Departamental Transparency

Blockchain use cases in smart cities - Practical use cases - Departmental Transparency

While 37% of internet users report using the Web to find information about their federal government, just 5% say that their government is effective in sharing information with the public. However, 66% of American respondents held hope that a greater network of open data will improve government accountability. Meanwhile, nations such as Dubai are working on implementing the blockchain to provide greater insight into government processes.

Information to which the voting public should be privy — funding and grant details, municipal budget decisions, new taxes, etc. — could be logged on the blockchain and made accessible through widely accessible apps. A single source of secure, verified information would eliminate much of the confusion and misinformation that arises from the current system of information disseminated via the internet.

Companies Trying to Solve This Problem


Universal Data Storage Platforms

Blockchain use cases in smart cities - Universal Data Storage Platforms

Data storage has come a long, long way since the IBM 350 disk storage unit, which weighed about a ton, was 68 inches tall and 29 inches wide, had to be transported with a forklift, and stored only 5 megabytes, which was cutting edge for its time. Today, terabytes that weigh barely a pound can hold 1 million megabytes. But what we have gained in terms of convenience and storage capacity has come at a cost — namely, security. The average cost of a data breach for a U.S. enterprise in 2017 was $1.3 million, and $117,000 for small and medium-sized businesses.

Nearly 5 million data records are lost or stolen everyday, constituting 58 data records every second. The confluence of data that will be collected and interlinked in smart cities — sensor data, smart grid data, smart vehicle data, etc. — cannot be compromised by being stored on a centralized, easily assailable data hub. The blockchain serves as the only suitable option to provide both interoperability and security to a universal data storage platform catered to life in smart cities.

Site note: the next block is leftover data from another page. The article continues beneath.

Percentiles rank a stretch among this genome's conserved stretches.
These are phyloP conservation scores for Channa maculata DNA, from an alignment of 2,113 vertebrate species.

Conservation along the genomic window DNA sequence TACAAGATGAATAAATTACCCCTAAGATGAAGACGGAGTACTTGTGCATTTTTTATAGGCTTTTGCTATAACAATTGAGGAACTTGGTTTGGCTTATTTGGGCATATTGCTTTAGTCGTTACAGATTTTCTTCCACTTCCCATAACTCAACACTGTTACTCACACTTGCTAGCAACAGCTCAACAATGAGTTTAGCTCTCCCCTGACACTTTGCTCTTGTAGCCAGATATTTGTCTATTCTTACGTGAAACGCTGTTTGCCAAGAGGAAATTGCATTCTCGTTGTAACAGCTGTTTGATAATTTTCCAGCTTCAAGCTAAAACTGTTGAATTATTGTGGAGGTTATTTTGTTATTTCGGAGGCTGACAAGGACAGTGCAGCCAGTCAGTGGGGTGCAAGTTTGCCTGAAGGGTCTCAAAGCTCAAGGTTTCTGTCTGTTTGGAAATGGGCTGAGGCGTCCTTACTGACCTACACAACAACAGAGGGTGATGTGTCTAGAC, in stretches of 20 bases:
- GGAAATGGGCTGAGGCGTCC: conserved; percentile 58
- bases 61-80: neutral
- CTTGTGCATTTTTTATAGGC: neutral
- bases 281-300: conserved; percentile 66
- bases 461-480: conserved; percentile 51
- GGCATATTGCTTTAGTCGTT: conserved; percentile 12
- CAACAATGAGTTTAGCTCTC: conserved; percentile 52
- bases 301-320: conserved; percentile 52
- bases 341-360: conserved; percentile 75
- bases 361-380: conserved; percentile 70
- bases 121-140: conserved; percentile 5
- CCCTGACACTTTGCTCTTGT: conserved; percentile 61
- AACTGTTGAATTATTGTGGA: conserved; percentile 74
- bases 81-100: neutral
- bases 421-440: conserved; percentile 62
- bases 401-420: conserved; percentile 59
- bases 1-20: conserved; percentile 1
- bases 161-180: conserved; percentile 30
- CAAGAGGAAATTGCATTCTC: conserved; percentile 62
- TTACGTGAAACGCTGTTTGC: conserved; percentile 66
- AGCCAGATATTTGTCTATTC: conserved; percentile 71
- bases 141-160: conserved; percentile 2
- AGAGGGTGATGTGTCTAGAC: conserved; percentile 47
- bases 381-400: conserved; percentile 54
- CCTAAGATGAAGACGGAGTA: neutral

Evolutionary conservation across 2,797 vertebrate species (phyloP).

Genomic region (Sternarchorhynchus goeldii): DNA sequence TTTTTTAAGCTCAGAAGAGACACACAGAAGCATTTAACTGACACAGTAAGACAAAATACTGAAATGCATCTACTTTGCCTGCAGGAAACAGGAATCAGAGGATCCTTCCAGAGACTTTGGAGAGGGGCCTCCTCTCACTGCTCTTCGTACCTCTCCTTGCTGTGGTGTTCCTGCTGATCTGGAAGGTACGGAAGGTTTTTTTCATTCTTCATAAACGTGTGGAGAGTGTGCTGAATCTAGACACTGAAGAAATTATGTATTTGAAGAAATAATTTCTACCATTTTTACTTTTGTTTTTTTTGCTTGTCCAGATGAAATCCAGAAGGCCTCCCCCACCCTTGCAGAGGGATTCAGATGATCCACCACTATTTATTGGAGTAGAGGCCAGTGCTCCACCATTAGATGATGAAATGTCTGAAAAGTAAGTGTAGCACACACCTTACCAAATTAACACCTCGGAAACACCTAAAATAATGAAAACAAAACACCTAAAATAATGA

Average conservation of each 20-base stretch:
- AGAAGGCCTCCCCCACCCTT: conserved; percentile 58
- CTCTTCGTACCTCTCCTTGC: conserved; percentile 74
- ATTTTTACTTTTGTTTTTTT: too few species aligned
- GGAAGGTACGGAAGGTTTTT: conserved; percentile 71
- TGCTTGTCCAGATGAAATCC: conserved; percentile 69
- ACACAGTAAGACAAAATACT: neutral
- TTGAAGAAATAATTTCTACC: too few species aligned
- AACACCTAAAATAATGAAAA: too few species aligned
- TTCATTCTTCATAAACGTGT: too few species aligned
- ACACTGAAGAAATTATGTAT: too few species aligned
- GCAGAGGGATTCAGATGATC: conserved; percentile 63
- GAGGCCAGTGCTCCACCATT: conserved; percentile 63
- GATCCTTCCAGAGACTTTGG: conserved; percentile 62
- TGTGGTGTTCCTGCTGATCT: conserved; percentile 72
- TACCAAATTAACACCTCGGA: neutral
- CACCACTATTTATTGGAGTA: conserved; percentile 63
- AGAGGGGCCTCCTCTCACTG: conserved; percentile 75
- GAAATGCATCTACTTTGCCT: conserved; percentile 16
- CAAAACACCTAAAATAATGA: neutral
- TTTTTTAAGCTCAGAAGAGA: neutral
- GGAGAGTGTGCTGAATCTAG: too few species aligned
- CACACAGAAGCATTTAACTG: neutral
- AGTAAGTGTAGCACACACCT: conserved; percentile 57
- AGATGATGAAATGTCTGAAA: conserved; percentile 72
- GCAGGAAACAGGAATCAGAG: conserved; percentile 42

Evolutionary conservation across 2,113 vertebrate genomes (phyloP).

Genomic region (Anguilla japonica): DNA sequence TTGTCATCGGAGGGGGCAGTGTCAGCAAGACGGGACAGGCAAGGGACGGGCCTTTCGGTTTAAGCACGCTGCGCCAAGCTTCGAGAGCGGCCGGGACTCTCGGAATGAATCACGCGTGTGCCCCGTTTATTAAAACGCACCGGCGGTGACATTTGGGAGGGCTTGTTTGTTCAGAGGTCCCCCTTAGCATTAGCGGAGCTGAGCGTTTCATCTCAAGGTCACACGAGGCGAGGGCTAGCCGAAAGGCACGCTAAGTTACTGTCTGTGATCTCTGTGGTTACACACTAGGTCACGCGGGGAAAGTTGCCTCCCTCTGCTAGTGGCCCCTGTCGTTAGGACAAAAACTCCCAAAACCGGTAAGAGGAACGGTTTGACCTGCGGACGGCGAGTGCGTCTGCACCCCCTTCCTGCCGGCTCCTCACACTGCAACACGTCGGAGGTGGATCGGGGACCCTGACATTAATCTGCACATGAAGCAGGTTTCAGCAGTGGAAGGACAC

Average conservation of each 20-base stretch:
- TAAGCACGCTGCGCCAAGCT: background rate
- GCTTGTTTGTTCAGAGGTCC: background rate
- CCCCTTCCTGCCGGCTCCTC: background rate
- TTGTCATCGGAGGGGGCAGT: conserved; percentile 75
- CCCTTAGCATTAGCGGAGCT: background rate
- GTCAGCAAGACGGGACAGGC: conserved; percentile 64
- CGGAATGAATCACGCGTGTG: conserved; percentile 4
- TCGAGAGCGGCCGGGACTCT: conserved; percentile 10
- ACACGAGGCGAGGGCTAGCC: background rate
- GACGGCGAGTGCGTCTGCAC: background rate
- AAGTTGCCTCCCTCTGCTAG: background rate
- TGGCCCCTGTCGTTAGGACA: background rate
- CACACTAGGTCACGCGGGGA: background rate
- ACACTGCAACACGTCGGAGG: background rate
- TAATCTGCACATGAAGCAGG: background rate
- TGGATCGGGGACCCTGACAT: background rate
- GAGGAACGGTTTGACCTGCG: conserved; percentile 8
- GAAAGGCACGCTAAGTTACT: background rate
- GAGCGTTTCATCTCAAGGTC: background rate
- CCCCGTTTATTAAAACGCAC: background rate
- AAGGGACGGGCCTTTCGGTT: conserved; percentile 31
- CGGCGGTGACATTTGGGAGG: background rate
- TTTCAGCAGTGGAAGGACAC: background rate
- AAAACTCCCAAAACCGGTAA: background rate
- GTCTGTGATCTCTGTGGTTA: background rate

Companies Trying to Solve This Problem


Keyless Signature Interface (KSI) for Hosting Government Services and Records

Blockchain use cases in smart cities - Keyless Signature Interface

In 2016, there were 30,899 information security incidents pertaining to the breach of government data, 16 of which qualified as major incidents. Incidents included the breach of a Navy contractor’s laptop, resulting in 134,386 current and former sailors’ social security numbers being compromised, and similar instances abound.

Keyless Signature Interface, or KSI, is a form of blockchain established in Estonia and put to use by the Estonian government. It provides permanent records of timestamping that render the data immutable, whether attempts are made by hackers or system administrators. This means a high level of transparency and permanence for government records, which is a valuable asset in any setting where government accountability is required, including smart cities. The combination of data accuracy, permanence, and privacy — the system is not vulnerable to passkey theft or mismanagement, as other blockchains can be — make it a logical means of storage for health records, land permits, court records, and all other government-related records that will be necessary in order to maximize the potential of smart communities.

Companies Trying to Solve This Problem

  • Guardtime  Implementing keyless signature infrastructure for federal and local agencies. 
About Sam Mire

Data journalist and market research analyst focused on emerging technology, trends, and ideas.